5. Waldheim said that he had recently been in touch with Turkish UN PermRep Eralp to express his concern over the Turkish Cypriot suggested revisions and had asked that the GOT use its influence with Denktash to persuade him to accept the UN formulation without amendment. Denktash would of course be free to express reservations over the formulation which could then be discussed once negotiations [Page 225] were underway. Instructions had also gone to Galindo Pohl to make a direct request to Denktash along these lines. Waldheim also noted that the French UN PermRep had come to see him November 11, on behalf of the EC–9, to seek information on Cyprus developments and to ask whether the Nine could be of any help. Waldheim had said that it would be useful if the Nine could express to the Turkish side their concern over any attempt to rewrite his formulation.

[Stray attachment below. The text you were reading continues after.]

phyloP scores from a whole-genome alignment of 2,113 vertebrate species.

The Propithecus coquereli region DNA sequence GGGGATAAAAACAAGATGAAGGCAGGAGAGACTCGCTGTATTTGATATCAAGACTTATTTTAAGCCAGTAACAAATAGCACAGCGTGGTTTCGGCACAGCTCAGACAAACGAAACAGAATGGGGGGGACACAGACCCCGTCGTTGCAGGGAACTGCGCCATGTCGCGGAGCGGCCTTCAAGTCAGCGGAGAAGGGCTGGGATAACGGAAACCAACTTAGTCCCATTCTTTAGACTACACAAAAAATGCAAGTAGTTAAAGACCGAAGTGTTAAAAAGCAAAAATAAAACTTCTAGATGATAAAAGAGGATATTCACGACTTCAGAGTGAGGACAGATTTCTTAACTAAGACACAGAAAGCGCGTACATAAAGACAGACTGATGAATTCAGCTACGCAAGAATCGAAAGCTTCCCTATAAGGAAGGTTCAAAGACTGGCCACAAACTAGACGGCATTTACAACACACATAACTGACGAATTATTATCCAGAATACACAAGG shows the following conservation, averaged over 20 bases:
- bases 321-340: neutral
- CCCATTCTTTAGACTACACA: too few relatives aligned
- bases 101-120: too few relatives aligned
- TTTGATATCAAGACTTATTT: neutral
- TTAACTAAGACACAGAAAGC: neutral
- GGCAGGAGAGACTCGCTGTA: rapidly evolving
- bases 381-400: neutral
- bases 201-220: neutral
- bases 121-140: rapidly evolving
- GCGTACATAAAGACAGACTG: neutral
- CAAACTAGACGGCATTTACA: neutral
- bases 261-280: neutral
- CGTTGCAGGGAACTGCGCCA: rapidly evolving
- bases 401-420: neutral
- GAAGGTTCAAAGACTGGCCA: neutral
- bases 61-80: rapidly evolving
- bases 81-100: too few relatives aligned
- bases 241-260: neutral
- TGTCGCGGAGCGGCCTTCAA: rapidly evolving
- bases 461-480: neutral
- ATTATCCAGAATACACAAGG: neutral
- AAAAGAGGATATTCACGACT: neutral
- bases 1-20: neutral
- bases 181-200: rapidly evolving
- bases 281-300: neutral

6. Nimetz said that it seemed as if we had made definite progress now towards a resumption of intercommunal talks, although admittedly new problems had arisen with the Denktash counterproposal. Nimetz then briefed the Secretary General on the Cyprus aspects of the Deputy Secretary’s January 11 meeting with Turkish Prime Minister Ecevit on the basis of Ankara 334, particularly stressing the points noted in para 8.4 Nimetz went on to say that we had had further commentary from the Turkish Foreign Ministry on the Denktash counterproposal, and had been told that the Turkish side would not insist on certain of their changes—in particular insertion of the word “bizonal”. It was our feeling, Nimetz said, that the Turkish Cypriots would accept the UN paper if some minor changes were made. Basically this was a psychological matter for the Turkish side: the paper, which they assumed had been coordinated with the Greek Cypriots, had been sent to them for their comments and suggestions, and they probably felt a need to provide some input.